How to use fiber splice trays?


With the development of fiber optic networks, the application of fiber optic terminations by fusion splicing or mechanical splicing is very common today. Since tensile force, bending force, and pressure have a great influence on the installation and application of optical fiber, the use of optical fiber splice tray can provide a safe wiring and easy-to-manage environment for fragile optical fiber splices. In the past, fiber optic splice trays were typically installed in wall-mounted boxes. Today, fiber splice trays are available in many applications in fiber optic networks. The following will explain where fiber splice trays are needed and how to use them.


What is a fiber splice tray?

Fiber optic splice trays are commonly used to secure and protect fiber optic splices. There are two main types of fiber optic connectors: one is fusion splicing, and the other is mechanical splicing. The optical fiber splice trays used for fusion splicing and mechanical splicing are different. For different optical fiber splicing, it is recommended to use a dedicated optical fiber splice tray. Another important factor in choosing a fiber splice tray is the number of fibers that can be accommodated. Most fiber splice trays can hold up to 24 fiber splices. The 12-fiber fiber splice tray is the most commonly used in fiber optic networks.


Where to use fiber splice trays?

In most applications, fiber splice trays are not strong enough to provide reliable protection for fiber splices alone, so they are often used in conjunction with other components to protect fibers. Due to its low space requirements and strong compatibility, optical fiber splice trays are usually used as accessories for other equipment, such as optical fiber splicing boxes, optical fiber splice boxes, optical fiber distribution boxes, etc. The application of optical fiber splice trays is described in detail below.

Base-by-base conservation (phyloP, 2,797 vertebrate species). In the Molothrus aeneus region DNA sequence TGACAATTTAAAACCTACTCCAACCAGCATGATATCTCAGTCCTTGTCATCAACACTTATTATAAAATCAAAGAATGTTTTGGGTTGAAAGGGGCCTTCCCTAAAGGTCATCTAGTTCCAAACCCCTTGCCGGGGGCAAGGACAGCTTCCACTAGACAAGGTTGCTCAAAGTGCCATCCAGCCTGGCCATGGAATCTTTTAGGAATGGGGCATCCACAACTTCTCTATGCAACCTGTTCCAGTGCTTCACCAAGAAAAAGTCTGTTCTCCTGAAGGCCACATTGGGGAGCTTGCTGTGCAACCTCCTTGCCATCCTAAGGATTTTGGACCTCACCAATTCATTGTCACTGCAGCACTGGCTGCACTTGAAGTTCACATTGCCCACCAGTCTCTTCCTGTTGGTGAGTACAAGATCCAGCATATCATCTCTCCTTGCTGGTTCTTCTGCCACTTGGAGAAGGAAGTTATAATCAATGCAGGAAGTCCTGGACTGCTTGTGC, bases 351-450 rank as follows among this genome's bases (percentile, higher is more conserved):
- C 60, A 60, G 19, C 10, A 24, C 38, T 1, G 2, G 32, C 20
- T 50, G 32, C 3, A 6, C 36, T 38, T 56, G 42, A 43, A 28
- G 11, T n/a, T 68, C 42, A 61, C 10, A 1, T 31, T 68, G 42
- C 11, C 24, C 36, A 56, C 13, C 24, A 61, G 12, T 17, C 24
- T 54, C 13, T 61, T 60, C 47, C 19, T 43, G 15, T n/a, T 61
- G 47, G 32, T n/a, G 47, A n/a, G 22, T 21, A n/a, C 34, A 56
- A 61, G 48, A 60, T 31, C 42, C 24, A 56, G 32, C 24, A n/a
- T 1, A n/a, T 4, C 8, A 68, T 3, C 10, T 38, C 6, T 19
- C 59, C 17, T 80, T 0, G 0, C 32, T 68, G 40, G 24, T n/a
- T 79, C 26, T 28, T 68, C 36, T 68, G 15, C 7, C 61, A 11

fiber optic cable

Fiber splice trays in fiber splice enclosures

Fiber optic splice closures are widely used components in today's fiber optic networks for outdoor applications and harsh environments. It usually contains one or more fiber splice trays to provide installation space and protection for the fiber optic splice. Fiber splice trays for different fiber optic splice enclosures can have different designs and fiber counts.


In FTTX projects, fiber optic cables from service providers often need to be connected to fiber optic cables deployed near the end user. Fiber optic network installers typically connect feeder cables to end users through fiber splices. Fiber distribution boxes are commonly used in FTTX projects to distribute a single fiber to individual end users. In order to manage and protect fiber splices, fiber splice trays are usually configured in fiber distribution boxes.


In addition to the above two applications, fiber splice trays are also very popular in data centers and server rooms. In the data center, the splicing of fiber optic cables and fiber pigtails is easy to achieve. Compared with other fiber termination methods, this method requires less space and has better network performance. Fiber splice trays are usually installed in fiber distribution boxes to provide a safe, easy-to-manage environment for fiber splicing. For example: a 96-fiber distribution box with four 24-fiber adapters on its front panel. The fiber distribution box can accommodate four 24-core fiber splice trays, providing space for splicing of 96-core fibers.


The Fiber Optic Splice Tray is an easy-to-follow assembly that provides space and protection for fiber splices by fusion or mechanical splicing. It is commonly used in fiber optic splice closures, fiber optic splice closures, and fiber optic distribution boxes, and provides a safe, well-managed environment for fiber splicing.


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